Last chance to catch The Complete Deaths on its UK tour will be next week at the Minerva Theatre, our first ever visit to Chichester Festival Theatre!
Here’s an interview with Toby for Chichester Festival Theatre blog:
How did the idea for The Complete Deaths come about?
We had been thinking about doing a Shakespeare comedy – ‘Two Gentlemen’ perhaps, or ‘Comedy of Errors’ – but we felt that doing a whole play with Spymonkey (of the four-member ensemble Aitor is Spanish and Stephen German) would be a stretch for us! So Tim Crouch, our writer/director collaborator, came up with the genius idea of just doing all the deaths. There’s something gloriously naive about the idea that by doing only the deaths you will get the ‘best bits’, boil the texts down to the most dramatic, the most tragic, the most important. Which is of course ridiculous – without narrative, character development, context, the deaths in Shakespeare are just the ends of journeys. That paradox seemed to be appealing to us.
How did you get involved with Director Tim Crouch for this production?
We’ve been friends for a long time. We are all based in Brighton. We like taking the mickey out of each other. Seemed a perfect combination. Tim is tremendously knowledgable about Shakespeare, he is a true scholar, plus his taste in theatre is very different to ours – he is provocateur, we are provocative in that we push the boundaries of comedy and good taste, but after that our theatrical instincts are quite diverse. So it seemed like a good fertile combination of theatrical practice. And he has a lot of experience of taking original Shakespearean text and extrapolating it, working out from that starting point to create something new, as he did with his brilliant one-man-Shakespearean monologues I Malvolio, I Banquo and I Peaseblossom.
74 deaths (75 including the fly killed in Titus Andronicus) is a lot of deaths in one show. How did you start putting them together and what was the rehearsal process like?
Tim started off by identifying all the deaths in one massive document, accompanied by the relevant text immediately preceding and following. The final tally kept changing slightly as we examined the material more closely – do Salisbury and Gargrove actually die from the explosion that rips half their faces off in Henry VI pt 1?
Some of the deaths we have lingered longingly over, and given whole scenes to – Romeo and Juliet, Cleopatra, Lear, Hamlet. Others we have grouped with method of death – there’s a medley of Roman suicides for example, all performed with increasing desperation by Aitor Basauri. Some of the deaths we click through at an alarming rate.
We’ve also had a lot of fun with the pretensions of modern performance art to make ever more pompous reinterpretations of Shakespeare. Some of the starting points for scenes came about through imagining how different practitioners (some who we admire, some who we think are just good comedic source material) would interpret the material. How would the great German dance-theatre guru Pina Bausch work on the deaths in Macbeth for example? So we asked one of Pina’s Tanztheater Wuppertal choreographers Theo Clinkard (handily also based in Brighton!) to work on with us.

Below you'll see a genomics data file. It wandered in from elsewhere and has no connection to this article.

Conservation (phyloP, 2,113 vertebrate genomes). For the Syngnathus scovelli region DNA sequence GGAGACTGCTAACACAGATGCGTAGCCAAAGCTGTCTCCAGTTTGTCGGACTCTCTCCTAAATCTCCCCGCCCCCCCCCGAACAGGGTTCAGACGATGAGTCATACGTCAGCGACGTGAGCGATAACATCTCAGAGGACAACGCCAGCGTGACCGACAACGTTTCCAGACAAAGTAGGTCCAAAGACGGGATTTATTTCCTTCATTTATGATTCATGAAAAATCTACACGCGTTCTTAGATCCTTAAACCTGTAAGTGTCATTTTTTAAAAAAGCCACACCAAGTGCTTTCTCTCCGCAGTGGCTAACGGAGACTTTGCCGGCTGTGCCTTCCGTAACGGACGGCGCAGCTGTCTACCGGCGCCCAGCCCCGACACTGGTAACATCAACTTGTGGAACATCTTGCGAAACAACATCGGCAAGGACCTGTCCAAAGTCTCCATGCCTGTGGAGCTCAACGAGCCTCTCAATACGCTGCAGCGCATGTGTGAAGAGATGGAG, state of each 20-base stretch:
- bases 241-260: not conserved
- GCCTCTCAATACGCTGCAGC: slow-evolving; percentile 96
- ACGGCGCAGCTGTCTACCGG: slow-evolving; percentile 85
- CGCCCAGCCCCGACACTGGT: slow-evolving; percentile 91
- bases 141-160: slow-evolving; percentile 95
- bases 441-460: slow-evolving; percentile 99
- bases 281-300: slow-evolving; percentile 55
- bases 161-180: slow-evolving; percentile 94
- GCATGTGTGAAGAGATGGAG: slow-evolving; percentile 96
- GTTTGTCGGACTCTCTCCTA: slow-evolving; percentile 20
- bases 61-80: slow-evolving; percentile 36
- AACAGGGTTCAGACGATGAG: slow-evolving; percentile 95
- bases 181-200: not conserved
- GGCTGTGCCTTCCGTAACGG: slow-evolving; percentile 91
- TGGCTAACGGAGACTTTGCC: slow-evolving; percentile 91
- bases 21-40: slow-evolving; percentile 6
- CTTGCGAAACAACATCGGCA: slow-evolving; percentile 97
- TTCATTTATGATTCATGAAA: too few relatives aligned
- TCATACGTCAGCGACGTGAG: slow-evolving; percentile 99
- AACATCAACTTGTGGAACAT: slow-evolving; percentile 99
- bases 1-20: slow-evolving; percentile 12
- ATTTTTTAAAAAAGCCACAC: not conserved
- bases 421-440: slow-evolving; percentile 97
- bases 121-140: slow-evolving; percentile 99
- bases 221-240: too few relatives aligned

Do people need to know a lot about Shakespeare before they see the production or can they be complete newbies to the writer’s work?
You don’t need to know anything about Shakespeare or his plays to enjoy this show, we do not assume any prior knowledge whatsoever. It’s a clown show, albeit one that is about Shakespeare. And about death.
One of the most irritating sounds in theatre are those polite ripples of smugness where people ‘in the know’ about the deep etymological meanings of some Shakespearean ‘joke’ make it known to everyone else in the audience that they for one have understood it. That’s the most hideous things about Shakespearean comedy, and we think that’s a massive turn-off for anyone coming to his work fresh. On the other hand, there’s plenty in there to satisfy the Shakespeare nerds. Indeed we make the most obscure onstage death in all his work the climax of the show, and from the audience response to the show, the death that we care the most about.
What’s your favourite death scene in the show?
We all have personal favourites. Mine is Hamlet. It’s comes pretty much at the end of show, and is the culmination of everything else in it. When it goes right it is the most fantastic moment of stillness, of the whole room holding its breath.
Tell us a fascinating fact about Shakespeare we’re unlikely to know?
He never once spelt his name as ‘William Shakespeare’. Idiot.
Spymonkey directed the comic Keystone Cops sequence in 2015’s Mack & Mabel, what are you looking forward to about coming back to Chichester?
That was enormous fun working on Mack & Mabel, creating something as a part of the huge production machine that goes to making a show that size. And great that it was so well received, particularly that Keystone Cop sequence. It is exciting to bring a Spymonkey show into the Minerva for the first time, and see what your audiences make of it. I’m also hoping some of the youth theatre company that I worked with a few months ago will come along to get a taste of our work, they were a really talented and motivated bunch of people and I think they will enjoy it.
What do you hope audiences will take away from seeing the production?
Huge roars of laughter. Joy in being together. Moments of unexpected wonder.
And a set of ‘Great Shakespearean Deaths Card-Gayme’ which we created with illustrator and children’s laureate Chris Riddell.
Ooh and a souvenir programme. I designed them, they are pretty nice.
Toby Park, managing artistic director Spymonkey, Brighton Feb 2017